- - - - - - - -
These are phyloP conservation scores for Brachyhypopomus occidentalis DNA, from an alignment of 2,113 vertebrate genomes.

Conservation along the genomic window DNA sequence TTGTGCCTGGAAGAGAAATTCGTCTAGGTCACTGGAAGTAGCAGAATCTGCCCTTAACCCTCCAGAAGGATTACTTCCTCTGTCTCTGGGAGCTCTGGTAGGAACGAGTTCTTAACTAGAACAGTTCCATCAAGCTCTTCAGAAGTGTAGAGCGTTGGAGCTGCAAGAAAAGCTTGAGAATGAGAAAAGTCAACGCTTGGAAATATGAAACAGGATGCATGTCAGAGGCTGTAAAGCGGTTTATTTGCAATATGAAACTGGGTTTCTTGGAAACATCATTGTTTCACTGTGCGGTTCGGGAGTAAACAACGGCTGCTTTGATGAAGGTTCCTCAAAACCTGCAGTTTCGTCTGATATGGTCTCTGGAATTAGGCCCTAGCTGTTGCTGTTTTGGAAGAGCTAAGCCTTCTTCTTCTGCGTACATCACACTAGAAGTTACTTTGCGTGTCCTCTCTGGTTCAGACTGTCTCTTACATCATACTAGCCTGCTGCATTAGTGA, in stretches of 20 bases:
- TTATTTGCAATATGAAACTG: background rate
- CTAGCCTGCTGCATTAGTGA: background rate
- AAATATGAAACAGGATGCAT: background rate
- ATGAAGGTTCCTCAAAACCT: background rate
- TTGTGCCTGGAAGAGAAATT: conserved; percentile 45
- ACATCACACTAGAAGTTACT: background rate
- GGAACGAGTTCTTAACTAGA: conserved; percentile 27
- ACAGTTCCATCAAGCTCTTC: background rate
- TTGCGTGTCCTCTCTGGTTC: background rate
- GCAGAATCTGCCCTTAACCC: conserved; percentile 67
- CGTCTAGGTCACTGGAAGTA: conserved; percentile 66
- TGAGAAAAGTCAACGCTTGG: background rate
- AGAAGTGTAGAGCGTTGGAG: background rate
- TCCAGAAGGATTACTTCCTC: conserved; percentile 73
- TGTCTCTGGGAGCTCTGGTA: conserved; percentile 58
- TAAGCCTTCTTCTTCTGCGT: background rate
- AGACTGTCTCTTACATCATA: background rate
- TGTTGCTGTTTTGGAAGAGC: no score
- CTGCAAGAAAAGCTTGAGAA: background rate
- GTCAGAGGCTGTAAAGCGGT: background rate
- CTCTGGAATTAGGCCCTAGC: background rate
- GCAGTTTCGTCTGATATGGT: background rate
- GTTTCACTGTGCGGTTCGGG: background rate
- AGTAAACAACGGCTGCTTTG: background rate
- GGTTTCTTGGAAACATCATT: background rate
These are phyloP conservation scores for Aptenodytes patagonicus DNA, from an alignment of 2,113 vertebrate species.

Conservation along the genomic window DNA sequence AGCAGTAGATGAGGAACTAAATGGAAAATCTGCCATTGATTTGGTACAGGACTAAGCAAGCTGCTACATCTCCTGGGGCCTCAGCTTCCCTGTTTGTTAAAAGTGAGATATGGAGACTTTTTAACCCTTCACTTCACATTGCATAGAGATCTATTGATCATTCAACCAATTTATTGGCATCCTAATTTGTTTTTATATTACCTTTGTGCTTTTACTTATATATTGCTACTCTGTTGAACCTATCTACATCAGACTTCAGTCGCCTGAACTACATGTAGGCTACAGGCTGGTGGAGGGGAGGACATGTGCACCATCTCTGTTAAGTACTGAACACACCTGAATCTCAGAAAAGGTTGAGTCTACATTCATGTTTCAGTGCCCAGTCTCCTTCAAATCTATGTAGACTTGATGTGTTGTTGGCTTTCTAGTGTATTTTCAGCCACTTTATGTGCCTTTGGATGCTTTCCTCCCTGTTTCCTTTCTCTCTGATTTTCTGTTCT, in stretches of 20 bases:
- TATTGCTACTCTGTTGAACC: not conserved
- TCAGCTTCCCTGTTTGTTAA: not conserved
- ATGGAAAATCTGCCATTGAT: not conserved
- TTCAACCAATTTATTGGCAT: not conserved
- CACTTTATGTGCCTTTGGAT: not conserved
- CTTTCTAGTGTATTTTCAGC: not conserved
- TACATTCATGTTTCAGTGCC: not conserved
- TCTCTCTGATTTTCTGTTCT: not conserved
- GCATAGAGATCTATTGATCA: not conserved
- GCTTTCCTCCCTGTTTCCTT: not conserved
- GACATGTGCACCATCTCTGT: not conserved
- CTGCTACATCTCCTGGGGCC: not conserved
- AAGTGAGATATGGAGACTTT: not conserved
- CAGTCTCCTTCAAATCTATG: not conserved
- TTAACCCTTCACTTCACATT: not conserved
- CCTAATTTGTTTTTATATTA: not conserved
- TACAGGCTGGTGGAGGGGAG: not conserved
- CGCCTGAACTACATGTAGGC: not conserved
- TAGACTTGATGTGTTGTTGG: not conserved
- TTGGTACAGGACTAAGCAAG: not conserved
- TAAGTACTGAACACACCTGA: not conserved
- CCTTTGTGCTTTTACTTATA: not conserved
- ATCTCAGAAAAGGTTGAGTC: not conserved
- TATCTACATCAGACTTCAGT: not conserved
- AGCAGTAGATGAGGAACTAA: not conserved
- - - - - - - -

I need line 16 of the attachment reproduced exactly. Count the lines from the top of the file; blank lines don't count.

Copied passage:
- TCCAGAAGGATTACTTCCTC: conserved; percentile 73